Podcast Episode: Effective user involvement
What follows is a transcription of the audio recording. Due to differences between spoken and written English, the transcript may contain quirks of grammar and syntax.
PB - Peter Beresford
PB Hello it’s good to be here today. My focus today is on effective user involvement to improve practice, support and services.
I bring three affiliations to this discussion, first working as an academic researcher in a university, second, having long term experience of using statutory mental health services and third being actively involved in service user organisations and movements as an activist and service user researcher. The Centre for Citizen Participation which I direct at Brunel University is one of the University’s established research centres and participation is both central to the process and focus of our activities.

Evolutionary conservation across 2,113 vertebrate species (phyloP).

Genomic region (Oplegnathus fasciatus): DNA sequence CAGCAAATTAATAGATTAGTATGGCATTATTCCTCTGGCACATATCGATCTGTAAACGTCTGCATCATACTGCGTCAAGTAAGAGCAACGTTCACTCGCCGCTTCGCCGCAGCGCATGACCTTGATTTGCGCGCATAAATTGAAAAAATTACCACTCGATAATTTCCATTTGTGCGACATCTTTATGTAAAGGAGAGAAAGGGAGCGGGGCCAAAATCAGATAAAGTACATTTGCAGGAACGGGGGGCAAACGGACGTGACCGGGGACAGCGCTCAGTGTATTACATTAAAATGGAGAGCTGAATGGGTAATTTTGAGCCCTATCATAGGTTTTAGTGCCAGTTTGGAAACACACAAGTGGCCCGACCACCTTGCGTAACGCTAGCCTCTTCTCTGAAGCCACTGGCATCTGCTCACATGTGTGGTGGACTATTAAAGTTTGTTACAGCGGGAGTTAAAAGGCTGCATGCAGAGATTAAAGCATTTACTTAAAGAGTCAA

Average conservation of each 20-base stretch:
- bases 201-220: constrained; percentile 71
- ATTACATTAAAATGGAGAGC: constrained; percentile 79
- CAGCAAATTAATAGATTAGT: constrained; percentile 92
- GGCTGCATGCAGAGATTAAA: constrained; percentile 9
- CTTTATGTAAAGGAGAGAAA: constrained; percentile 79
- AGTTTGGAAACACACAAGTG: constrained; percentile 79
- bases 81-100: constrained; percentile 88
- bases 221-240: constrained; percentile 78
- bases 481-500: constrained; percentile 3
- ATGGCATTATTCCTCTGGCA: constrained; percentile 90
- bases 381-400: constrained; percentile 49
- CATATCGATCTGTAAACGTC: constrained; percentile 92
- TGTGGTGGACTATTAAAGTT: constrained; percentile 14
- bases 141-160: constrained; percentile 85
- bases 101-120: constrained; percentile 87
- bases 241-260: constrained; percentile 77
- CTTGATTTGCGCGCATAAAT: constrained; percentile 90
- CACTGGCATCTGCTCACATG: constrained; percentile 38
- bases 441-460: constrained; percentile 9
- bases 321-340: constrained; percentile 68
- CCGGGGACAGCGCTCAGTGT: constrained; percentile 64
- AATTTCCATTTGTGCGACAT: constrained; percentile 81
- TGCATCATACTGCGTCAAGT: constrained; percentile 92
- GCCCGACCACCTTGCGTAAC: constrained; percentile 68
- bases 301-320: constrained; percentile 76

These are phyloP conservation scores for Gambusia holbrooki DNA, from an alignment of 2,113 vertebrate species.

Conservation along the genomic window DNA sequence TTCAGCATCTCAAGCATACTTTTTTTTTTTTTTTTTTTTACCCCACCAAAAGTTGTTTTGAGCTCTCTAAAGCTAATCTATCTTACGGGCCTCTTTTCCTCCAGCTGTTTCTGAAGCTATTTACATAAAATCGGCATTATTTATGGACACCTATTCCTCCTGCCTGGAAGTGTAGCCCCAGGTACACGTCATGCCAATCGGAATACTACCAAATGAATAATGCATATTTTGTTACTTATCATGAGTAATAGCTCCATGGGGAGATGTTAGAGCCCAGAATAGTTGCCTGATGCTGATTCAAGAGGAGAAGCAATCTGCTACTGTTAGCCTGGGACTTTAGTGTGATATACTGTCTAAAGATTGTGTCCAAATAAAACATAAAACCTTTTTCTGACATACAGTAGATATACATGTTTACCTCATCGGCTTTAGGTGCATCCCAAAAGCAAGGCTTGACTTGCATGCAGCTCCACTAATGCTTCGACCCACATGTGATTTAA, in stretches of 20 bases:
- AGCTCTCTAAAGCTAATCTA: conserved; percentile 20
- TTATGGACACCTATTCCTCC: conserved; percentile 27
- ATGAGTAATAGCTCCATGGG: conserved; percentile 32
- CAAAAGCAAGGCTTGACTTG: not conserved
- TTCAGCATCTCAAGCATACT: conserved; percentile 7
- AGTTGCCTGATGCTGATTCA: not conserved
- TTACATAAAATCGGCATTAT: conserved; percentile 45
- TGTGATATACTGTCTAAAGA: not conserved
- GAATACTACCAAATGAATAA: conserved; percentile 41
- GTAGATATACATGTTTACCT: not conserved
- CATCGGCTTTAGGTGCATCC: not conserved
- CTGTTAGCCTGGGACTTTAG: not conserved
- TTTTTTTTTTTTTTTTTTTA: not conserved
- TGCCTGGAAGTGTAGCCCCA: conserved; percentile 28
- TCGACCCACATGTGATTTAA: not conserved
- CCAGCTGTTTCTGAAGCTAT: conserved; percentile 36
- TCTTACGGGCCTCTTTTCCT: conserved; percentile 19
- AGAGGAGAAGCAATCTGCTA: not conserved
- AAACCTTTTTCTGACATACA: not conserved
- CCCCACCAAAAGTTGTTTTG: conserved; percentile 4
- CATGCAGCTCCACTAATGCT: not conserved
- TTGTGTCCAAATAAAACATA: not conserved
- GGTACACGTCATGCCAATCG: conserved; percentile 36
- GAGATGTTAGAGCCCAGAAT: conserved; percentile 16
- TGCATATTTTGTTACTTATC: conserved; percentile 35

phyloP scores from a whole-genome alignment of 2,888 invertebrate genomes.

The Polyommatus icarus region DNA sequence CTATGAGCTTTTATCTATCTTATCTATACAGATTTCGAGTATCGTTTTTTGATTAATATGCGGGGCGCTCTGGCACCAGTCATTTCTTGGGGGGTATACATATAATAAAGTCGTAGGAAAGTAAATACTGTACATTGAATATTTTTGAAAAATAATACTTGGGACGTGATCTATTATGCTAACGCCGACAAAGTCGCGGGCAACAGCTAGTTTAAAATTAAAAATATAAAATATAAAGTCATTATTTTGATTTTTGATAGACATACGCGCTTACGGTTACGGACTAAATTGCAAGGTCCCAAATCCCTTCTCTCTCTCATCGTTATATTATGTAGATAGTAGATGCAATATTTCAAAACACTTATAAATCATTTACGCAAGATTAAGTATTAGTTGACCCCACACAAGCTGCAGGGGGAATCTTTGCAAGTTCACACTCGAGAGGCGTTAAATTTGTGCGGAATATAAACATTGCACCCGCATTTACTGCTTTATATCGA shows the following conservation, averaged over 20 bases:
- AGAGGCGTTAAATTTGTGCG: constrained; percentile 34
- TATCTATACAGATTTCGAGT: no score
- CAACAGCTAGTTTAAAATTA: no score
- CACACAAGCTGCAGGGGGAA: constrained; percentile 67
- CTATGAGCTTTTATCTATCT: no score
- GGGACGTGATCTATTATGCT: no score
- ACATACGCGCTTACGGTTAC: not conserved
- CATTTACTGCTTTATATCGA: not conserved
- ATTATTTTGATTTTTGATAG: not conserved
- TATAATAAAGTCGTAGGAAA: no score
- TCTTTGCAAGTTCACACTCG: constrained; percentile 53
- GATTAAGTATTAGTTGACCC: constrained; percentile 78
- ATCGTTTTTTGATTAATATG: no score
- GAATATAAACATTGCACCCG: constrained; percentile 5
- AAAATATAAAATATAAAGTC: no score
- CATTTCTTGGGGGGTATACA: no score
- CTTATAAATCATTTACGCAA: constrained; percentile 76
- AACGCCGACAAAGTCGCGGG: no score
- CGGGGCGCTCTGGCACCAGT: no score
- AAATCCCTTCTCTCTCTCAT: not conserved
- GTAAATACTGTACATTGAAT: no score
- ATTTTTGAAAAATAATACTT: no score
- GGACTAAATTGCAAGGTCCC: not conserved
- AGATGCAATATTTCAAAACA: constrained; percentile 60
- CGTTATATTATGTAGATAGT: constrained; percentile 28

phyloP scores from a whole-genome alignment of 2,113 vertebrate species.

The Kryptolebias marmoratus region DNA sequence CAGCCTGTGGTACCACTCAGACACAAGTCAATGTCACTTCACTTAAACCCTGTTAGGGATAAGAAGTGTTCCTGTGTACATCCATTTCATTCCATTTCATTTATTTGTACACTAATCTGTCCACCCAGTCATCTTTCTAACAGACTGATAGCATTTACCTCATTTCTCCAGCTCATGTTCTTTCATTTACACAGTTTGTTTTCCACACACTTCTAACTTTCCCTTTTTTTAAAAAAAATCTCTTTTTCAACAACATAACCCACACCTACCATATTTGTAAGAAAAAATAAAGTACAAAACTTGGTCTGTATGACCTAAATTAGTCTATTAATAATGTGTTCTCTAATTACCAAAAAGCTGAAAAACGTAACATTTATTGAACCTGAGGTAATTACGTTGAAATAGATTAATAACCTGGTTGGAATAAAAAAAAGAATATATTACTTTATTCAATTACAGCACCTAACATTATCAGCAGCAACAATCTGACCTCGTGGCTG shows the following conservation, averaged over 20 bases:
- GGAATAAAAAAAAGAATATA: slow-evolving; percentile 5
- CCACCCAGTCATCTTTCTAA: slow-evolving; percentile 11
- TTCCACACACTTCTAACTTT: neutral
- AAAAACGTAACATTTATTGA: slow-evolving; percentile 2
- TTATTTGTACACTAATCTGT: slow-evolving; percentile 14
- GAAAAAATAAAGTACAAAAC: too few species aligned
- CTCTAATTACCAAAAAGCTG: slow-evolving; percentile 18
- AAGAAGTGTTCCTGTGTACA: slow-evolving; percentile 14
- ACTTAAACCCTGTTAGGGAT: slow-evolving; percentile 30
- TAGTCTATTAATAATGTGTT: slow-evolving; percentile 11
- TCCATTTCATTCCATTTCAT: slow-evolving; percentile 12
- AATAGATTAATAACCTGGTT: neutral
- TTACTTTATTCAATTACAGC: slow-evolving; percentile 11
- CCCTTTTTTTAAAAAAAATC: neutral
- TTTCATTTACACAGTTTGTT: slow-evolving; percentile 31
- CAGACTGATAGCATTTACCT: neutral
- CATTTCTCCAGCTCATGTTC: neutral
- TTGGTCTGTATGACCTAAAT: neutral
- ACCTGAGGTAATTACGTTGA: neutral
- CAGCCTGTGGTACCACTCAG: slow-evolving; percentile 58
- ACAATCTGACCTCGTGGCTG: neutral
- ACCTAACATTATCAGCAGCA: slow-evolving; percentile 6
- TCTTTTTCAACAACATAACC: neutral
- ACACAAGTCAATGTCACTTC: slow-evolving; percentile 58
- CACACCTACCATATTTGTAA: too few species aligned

I am also proud to be Chair of Shaping Our Lives. Shaping Our Lives is an national (England, Wales and Northern Ireland) independent, democratically constituted user controlled organisation and network with a focus on developing user involvement in health and social care and improving quality in services and support. We are now a formal strategic partner for user involvement of the Department of Health. We are made up of and work across a wide range of adult service users as well as with young people looked after in state care and we undertake research, development and consultation work. Through Shaping Our Lives I have an involvement in government policy, practice and other bodies at a national level which also helps in gaining an understanding of what helps user involvement to work and what barriers it can face.